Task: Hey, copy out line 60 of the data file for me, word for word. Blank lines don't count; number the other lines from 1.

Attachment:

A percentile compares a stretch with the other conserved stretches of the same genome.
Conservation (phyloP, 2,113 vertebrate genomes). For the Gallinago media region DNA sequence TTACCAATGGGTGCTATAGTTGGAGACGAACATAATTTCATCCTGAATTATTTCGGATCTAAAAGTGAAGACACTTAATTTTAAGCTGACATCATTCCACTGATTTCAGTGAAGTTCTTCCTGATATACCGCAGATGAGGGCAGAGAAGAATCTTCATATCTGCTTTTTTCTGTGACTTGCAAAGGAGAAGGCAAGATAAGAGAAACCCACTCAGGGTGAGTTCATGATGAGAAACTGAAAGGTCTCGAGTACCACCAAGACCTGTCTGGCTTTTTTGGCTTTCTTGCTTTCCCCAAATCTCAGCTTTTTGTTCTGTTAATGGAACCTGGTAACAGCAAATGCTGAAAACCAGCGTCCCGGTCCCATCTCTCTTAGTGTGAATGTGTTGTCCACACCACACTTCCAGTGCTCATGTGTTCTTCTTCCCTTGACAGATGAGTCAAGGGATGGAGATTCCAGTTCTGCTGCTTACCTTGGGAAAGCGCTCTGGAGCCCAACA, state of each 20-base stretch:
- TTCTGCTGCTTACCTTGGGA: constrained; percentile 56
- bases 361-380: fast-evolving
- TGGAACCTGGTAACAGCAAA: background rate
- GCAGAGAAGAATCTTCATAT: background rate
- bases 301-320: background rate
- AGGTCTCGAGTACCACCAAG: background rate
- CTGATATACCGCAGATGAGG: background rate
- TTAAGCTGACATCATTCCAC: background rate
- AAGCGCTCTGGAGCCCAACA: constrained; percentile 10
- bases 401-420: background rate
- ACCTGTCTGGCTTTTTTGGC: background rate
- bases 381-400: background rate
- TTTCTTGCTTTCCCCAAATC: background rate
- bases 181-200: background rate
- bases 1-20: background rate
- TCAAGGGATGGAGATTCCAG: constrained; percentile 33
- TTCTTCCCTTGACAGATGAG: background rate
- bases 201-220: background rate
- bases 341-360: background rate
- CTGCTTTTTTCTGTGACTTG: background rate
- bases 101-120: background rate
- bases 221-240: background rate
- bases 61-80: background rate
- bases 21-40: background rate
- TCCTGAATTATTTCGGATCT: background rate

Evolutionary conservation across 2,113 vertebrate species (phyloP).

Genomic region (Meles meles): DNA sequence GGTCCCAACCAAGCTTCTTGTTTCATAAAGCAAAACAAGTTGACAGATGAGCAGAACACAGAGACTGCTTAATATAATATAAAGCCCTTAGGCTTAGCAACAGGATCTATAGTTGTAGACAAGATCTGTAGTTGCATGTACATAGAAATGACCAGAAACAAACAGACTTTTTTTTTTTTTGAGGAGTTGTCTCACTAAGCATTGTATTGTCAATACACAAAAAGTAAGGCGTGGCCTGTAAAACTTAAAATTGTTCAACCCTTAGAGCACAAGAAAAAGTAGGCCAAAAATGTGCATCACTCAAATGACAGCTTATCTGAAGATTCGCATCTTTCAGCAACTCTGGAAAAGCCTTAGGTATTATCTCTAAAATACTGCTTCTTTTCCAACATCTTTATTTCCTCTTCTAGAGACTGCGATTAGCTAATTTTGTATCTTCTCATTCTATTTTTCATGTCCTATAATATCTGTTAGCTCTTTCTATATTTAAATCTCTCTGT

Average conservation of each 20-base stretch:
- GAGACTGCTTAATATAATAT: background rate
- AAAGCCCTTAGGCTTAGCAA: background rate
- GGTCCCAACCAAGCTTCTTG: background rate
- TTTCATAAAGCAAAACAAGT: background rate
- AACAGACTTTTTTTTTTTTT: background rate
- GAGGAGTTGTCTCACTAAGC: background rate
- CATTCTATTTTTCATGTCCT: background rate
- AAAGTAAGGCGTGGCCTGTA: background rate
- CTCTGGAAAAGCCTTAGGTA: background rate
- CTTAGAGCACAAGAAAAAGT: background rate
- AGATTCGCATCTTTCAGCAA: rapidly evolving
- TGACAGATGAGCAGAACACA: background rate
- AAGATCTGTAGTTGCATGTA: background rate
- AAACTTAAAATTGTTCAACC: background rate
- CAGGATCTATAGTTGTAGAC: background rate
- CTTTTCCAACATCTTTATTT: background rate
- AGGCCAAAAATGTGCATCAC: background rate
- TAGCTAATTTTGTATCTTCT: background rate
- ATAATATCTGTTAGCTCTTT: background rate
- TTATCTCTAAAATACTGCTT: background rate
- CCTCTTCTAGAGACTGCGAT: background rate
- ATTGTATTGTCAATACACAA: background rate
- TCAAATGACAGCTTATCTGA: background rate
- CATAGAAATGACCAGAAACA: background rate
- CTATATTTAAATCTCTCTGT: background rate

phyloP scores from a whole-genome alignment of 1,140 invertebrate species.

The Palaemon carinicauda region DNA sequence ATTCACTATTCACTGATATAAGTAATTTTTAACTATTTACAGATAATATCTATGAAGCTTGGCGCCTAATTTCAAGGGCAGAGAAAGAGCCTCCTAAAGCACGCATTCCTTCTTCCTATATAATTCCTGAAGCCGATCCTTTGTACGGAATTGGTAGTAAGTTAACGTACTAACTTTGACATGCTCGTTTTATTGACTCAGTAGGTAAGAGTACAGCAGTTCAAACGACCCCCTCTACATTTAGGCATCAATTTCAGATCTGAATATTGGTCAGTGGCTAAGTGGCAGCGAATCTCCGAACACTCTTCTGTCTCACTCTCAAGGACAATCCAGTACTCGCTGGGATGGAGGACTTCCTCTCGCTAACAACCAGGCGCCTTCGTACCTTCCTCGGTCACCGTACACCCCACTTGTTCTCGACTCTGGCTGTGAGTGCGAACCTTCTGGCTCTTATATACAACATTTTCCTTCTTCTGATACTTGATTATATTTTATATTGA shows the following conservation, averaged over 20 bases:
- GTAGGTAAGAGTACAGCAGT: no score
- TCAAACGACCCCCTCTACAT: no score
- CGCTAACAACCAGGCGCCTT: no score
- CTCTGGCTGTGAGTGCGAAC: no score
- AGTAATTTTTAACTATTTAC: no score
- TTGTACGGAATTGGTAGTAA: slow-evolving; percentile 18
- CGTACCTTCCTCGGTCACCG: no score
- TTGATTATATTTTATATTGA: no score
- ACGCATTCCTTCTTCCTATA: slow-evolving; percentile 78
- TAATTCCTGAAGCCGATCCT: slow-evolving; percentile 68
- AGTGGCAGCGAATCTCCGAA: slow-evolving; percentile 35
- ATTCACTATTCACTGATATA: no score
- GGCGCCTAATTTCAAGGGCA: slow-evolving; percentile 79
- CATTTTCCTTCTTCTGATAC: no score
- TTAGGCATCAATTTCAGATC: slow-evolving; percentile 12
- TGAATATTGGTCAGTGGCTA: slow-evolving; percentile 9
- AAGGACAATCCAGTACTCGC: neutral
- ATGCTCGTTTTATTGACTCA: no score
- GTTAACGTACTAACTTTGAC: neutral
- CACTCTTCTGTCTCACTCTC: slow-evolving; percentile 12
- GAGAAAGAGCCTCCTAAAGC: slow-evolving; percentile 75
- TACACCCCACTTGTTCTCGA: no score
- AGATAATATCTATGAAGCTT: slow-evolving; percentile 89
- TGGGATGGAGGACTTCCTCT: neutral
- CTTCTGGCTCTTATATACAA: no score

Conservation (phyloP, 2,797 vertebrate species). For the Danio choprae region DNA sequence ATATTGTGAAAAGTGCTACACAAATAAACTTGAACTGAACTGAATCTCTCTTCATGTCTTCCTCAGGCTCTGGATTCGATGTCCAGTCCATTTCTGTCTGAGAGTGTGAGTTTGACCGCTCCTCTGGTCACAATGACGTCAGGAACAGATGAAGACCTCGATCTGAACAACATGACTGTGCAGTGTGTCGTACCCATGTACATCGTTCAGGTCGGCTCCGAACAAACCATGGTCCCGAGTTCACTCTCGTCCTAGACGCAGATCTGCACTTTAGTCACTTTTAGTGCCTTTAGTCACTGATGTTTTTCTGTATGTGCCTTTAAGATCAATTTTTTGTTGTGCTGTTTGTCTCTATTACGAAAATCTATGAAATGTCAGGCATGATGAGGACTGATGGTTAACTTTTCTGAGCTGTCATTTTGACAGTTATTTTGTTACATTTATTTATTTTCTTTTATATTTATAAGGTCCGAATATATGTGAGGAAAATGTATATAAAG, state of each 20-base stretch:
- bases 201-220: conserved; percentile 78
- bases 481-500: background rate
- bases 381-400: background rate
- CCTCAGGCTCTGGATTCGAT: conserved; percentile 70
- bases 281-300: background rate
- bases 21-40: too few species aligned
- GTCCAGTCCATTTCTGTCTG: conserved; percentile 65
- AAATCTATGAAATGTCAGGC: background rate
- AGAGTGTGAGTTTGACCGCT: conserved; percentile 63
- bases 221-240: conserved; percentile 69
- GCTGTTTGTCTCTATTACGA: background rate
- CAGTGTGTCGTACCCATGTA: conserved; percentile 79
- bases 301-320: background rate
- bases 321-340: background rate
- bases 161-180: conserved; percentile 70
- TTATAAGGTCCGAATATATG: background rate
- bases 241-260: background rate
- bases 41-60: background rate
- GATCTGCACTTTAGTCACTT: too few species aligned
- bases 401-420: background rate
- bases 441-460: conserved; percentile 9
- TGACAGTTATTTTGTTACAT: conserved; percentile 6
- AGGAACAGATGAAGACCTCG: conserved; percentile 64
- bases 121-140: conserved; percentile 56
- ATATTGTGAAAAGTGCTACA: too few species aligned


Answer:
- CGCTAACAACCAGGCGCCTT: no score